Awards Season Picks: Two Distant Strangers

Two men facing each other

In this episode of our Awards Season Picks series, writer-director Travon Free and co-director Martin Desmond Roe chat to writer Lola Adesioye about their Oscar®-nominated film, Two Distant Strangers

By Jess Aureli

‘Thirty-two minutes of something pretty exceptional’ is how Lola Adesioye describes Two Distant Strangers, which was written and directed by Travon Free, and co-directed by Martin Desmond Roe. Taking inspiration from Groundhog Day’s ‘one day lived over and over again’ format, the film follows protagonist Carter James as he relives a deadly encounter with the police.

The cycle of emotions that is the result of police brutality against Black people, and what it takes to internalise that cycle, was what sparked the idea for Free – it was ‘like living through the worst version of Groundhog Day,’ he says. And while, by his own admission, he wasn’t able to resolve the film with an idealised portrayal of a society free of violence against Black people – ‘How can I write something that’s not reality?’ – it is not without hope. Free and Desmond Roe see it as a tool for starting conversations; and for white people, ‘it’s a window into what it feels like to be us. It moves beyond words.’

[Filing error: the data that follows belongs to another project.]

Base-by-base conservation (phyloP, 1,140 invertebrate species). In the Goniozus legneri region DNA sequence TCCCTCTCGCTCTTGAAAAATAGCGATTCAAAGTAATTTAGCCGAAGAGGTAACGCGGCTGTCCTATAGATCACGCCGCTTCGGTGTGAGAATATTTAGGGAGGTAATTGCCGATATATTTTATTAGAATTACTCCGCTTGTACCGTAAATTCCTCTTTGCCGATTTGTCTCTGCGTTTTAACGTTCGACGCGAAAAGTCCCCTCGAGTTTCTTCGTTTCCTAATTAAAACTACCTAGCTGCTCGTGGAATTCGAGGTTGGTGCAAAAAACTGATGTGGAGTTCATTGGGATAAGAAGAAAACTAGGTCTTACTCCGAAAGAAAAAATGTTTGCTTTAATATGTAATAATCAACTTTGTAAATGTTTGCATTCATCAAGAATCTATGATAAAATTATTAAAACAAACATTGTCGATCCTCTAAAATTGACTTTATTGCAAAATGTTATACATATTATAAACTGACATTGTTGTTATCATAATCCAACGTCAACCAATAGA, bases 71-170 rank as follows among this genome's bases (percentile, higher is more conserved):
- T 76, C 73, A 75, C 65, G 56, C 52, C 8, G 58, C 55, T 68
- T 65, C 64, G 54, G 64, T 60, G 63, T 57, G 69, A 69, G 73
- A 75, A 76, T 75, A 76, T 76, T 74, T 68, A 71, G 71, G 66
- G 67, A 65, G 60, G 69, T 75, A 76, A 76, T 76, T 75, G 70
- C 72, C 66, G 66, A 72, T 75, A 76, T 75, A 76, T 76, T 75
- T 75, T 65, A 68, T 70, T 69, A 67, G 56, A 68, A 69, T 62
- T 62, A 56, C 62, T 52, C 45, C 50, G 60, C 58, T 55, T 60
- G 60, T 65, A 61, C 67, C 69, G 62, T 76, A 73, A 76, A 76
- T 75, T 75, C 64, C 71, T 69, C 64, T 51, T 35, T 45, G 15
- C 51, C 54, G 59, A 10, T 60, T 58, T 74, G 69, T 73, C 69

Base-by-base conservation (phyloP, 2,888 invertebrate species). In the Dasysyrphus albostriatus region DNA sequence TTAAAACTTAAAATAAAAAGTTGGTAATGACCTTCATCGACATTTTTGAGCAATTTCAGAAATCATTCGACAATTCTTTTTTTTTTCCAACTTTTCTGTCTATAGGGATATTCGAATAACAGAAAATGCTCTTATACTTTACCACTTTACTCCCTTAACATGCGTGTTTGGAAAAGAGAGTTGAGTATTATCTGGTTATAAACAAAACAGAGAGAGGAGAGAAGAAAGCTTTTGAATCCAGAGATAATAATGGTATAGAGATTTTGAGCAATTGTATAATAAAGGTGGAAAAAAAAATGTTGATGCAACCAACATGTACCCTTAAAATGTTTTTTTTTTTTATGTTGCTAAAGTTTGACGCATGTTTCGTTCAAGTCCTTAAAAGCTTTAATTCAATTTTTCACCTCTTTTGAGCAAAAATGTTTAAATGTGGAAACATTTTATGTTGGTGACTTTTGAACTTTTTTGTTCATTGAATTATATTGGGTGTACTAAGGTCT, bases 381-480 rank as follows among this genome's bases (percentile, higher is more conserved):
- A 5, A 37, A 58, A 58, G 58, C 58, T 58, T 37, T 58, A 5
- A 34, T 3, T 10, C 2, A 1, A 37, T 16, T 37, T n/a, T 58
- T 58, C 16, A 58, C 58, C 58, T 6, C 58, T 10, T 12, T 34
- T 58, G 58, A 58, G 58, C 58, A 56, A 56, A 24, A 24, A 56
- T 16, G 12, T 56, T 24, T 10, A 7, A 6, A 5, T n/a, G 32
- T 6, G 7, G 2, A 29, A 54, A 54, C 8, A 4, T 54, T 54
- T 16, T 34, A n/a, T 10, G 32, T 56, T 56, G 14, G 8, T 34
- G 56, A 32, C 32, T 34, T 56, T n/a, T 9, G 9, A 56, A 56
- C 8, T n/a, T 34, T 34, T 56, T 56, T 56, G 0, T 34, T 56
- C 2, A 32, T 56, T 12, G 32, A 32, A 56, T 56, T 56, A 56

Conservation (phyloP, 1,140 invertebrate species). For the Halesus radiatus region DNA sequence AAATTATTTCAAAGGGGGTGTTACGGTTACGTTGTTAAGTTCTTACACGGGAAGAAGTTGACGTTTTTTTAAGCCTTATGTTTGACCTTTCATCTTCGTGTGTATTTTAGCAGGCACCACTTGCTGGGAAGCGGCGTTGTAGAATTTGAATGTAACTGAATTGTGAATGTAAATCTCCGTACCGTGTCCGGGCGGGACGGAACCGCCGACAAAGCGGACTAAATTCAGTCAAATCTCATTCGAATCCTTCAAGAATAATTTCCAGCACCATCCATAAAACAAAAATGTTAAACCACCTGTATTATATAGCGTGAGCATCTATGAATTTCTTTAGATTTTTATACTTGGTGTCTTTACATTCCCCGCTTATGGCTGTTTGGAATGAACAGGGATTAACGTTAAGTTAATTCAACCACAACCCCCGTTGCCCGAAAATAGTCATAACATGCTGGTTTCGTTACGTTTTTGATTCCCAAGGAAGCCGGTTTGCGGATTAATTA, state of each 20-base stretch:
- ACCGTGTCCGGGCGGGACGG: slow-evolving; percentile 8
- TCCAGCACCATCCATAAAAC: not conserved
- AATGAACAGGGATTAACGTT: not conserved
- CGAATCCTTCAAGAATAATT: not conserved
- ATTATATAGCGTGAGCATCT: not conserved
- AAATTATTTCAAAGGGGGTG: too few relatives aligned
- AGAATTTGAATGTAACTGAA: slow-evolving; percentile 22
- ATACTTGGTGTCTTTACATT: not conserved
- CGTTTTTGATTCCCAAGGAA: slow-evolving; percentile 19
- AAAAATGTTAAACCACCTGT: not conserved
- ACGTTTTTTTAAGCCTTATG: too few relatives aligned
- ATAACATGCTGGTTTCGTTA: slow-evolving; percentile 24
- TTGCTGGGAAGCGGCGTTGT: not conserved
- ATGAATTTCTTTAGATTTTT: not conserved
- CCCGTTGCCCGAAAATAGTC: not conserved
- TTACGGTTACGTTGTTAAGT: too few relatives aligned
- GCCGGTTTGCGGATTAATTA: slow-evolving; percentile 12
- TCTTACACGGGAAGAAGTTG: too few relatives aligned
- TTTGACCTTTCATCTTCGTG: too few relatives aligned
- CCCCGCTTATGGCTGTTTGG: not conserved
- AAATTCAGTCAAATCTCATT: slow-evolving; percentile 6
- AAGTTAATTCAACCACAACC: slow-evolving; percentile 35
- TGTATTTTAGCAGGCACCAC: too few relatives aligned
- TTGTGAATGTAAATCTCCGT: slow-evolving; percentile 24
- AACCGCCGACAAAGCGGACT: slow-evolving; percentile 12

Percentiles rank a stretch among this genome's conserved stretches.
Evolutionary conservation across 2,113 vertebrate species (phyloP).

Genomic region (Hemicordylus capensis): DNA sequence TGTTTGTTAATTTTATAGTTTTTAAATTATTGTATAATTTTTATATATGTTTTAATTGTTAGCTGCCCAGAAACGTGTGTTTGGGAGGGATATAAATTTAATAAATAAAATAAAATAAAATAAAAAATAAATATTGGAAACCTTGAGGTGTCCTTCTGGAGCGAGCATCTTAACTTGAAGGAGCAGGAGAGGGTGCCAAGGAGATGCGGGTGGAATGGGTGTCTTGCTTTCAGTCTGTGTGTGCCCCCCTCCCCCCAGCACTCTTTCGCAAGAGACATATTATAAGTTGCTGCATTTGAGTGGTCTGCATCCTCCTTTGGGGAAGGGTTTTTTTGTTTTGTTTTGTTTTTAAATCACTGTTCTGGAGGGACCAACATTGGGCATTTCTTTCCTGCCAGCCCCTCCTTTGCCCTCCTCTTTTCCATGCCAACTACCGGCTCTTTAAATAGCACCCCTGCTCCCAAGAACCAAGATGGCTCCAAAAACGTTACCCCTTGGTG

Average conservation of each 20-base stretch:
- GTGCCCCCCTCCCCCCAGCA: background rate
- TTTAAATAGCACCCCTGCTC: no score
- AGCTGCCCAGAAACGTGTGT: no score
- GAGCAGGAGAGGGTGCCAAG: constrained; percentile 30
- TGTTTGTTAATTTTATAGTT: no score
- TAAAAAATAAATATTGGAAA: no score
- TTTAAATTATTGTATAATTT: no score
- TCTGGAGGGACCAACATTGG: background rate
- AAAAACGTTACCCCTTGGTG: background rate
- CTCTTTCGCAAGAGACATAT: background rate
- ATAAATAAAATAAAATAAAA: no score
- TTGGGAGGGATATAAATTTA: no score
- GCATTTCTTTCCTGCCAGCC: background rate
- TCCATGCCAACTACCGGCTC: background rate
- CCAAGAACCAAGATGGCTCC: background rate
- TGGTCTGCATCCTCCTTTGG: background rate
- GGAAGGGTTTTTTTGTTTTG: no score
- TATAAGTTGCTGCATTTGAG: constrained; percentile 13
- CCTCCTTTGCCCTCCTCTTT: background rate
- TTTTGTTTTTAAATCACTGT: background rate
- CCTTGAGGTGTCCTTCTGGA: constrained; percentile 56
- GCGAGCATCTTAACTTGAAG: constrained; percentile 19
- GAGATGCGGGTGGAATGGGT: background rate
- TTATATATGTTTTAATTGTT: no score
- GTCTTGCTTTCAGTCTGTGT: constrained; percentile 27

Watch our video as Free and Desmond Roe talk to writer Lola Adesioye about the power of the film medium, the symbolism of something as seemingly banal as wanting to get home to your dog, and what made creating this film an almost-theatrical experience. 
Interested in becoming a member?